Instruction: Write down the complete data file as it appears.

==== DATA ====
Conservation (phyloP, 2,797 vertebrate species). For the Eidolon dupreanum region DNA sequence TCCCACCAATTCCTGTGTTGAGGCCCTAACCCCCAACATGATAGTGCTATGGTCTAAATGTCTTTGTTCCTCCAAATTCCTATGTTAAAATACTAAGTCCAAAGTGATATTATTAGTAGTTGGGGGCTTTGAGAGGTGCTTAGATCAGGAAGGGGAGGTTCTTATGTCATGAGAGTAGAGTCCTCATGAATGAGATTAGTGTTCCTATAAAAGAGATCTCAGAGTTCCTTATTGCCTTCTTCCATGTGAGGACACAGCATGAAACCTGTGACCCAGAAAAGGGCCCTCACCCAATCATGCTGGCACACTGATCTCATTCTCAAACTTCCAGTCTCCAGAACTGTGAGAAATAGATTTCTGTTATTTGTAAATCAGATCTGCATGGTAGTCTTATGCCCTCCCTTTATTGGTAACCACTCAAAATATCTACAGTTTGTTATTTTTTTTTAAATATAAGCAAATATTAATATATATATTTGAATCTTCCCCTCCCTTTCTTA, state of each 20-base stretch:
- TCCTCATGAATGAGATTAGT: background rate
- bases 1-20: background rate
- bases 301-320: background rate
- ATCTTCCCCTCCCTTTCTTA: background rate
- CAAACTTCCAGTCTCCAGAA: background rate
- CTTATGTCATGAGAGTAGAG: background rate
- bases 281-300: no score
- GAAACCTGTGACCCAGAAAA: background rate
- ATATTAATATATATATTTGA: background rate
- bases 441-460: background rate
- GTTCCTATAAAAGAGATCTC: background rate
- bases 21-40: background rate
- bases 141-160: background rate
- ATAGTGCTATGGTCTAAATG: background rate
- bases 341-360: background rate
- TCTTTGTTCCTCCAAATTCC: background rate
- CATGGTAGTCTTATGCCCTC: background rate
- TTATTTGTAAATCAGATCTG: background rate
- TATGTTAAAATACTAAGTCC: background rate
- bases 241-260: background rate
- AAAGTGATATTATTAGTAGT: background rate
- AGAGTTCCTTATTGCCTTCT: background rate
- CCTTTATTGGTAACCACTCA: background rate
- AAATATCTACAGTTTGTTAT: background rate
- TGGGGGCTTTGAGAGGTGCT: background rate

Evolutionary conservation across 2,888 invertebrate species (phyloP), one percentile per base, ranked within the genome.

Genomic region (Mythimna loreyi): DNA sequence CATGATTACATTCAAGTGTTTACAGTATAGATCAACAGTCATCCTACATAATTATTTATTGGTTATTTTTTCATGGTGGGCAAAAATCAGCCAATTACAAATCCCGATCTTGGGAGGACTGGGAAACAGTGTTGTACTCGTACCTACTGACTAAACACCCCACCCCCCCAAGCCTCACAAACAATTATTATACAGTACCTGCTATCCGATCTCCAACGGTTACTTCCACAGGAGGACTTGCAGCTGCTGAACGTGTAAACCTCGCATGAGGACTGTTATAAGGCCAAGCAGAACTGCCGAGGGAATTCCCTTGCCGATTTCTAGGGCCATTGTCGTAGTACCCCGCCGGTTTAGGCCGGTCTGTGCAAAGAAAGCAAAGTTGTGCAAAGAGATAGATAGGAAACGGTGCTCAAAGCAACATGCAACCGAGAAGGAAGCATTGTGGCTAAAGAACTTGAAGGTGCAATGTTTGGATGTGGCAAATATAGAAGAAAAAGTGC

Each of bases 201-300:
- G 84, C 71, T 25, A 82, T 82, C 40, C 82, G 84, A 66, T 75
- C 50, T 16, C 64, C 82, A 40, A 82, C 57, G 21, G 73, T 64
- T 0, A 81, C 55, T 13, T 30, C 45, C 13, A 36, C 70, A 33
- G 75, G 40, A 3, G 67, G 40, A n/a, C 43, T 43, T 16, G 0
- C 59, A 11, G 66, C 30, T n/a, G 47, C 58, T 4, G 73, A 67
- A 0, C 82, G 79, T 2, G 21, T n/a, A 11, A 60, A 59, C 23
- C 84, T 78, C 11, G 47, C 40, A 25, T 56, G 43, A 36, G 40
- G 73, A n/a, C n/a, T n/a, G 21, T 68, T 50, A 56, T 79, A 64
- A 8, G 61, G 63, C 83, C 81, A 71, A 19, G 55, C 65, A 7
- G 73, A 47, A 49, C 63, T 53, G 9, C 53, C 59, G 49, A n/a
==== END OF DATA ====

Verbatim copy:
Conservation (phyloP, 2,797 vertebrate species). For the Eidolon dupreanum region DNA sequence TCCCACCAATTCCTGTGTTGAGGCCCTAACCCCCAACATGATAGTGCTATGGTCTAAATGTCTTTGTTCCTCCAAATTCCTATGTTAAAATACTAAGTCCAAAGTGATATTATTAGTAGTTGGGGGCTTTGAGAGGTGCTTAGATCAGGAAGGGGAGGTTCTTATGTCATGAGAGTAGAGTCCTCATGAATGAGATTAGTGTTCCTATAAAAGAGATCTCAGAGTTCCTTATTGCCTTCTTCCATGTGAGGACACAGCATGAAACCTGTGACCCAGAAAAGGGCCCTCACCCAATCATGCTGGCACACTGATCTCATTCTCAAACTTCCAGTCTCCAGAACTGTGAGAAATAGATTTCTGTTATTTGTAAATCAGATCTGCATGGTAGTCTTATGCCCTCCCTTTATTGGTAACCACTCAAAATATCTACAGTTTGTTATTTTTTTTTAAATATAAGCAAATATTAATATATATATTTGAATCTTCCCCTCCCTTTCTTA, state of each 20-base stretch:
- TCCTCATGAATGAGATTAGT: background rate
- bases 1-20: background rate
- bases 301-320: background rate
- ATCTTCCCCTCCCTTTCTTA: background rate
- CAAACTTCCAGTCTCCAGAA: background rate
- CTTATGTCATGAGAGTAGAG: background rate
- bases 281-300: no score
- GAAACCTGTGACCCAGAAAA: background rate
- ATATTAATATATATATTTGA: background rate
- bases 441-460: background rate
- GTTCCTATAAAAGAGATCTC: background rate
- bases 21-40: background rate
- bases 141-160: background rate
- ATAGTGCTATGGTCTAAATG: background rate
- bases 341-360: background rate
- TCTTTGTTCCTCCAAATTCC: background rate
- CATGGTAGTCTTATGCCCTC: background rate
- TTATTTGTAAATCAGATCTG: background rate
- TATGTTAAAATACTAAGTCC: background rate
- bases 241-260: background rate
- AAAGTGATATTATTAGTAGT: background rate
- AGAGTTCCTTATTGCCTTCT: background rate
- CCTTTATTGGTAACCACTCA: background rate
- AAATATCTACAGTTTGTTAT: background rate
- TGGGGGCTTTGAGAGGTGCT: background rate

Evolutionary conservation across 2,888 invertebrate species (phyloP), one percentile per base, ranked within the genome.

Genomic region (Mythimna loreyi): DNA sequence CATGATTACATTCAAGTGTTTACAGTATAGATCAACAGTCATCCTACATAATTATTTATTGGTTATTTTTTCATGGTGGGCAAAAATCAGCCAATTACAAATCCCGATCTTGGGAGGACTGGGAAACAGTGTTGTACTCGTACCTACTGACTAAACACCCCACCCCCCCAAGCCTCACAAACAATTATTATACAGTACCTGCTATCCGATCTCCAACGGTTACTTCCACAGGAGGACTTGCAGCTGCTGAACGTGTAAACCTCGCATGAGGACTGTTATAAGGCCAAGCAGAACTGCCGAGGGAATTCCCTTGCCGATTTCTAGGGCCATTGTCGTAGTACCCCGCCGGTTTAGGCCGGTCTGTGCAAAGAAAGCAAAGTTGTGCAAAGAGATAGATAGGAAACGGTGCTCAAAGCAACATGCAACCGAGAAGGAAGCATTGTGGCTAAAGAACTTGAAGGTGCAATGTTTGGATGTGGCAAATATAGAAGAAAAAGTGC

Each of bases 201-300:
- G 84, C 71, T 25, A 82, T 82, C 40, C 82, G 84, A 66, T 75
- C 50, T 16, C 64, C 82, A 40, A 82, C 57, G 21, G 73, T 64
- T 0, A 81, C 55, T 13, T 30, C 45, C 13, A 36, C 70, A 33
- G 75, G 40, A 3, G 67, G 40, A n/a, C 43, T 43, T 16, G 0
- C 59, A 11, G 66, C 30, T n/a, G 47, C 58, T 4, G 73, A 67
- A 0, C 82, G 79, T 2, G 21, T n/a, A 11, A 60, A 59, C 23
- C 84, T 78, C 11, G 47, C 40, A 25, T 56, G 43, A 36, G 40
- G 73, A n/a, C n/a, T n/a, G 21, T 68, T 50, A 56, T 79, A 64
- A 8, G 61, G 63, C 83, C 81, A 71, A 19, G 55, C 65, A 7
- G 73, A 47, A 49, C 63, T 53, G 9, C 53, C 59, G 49, A n/a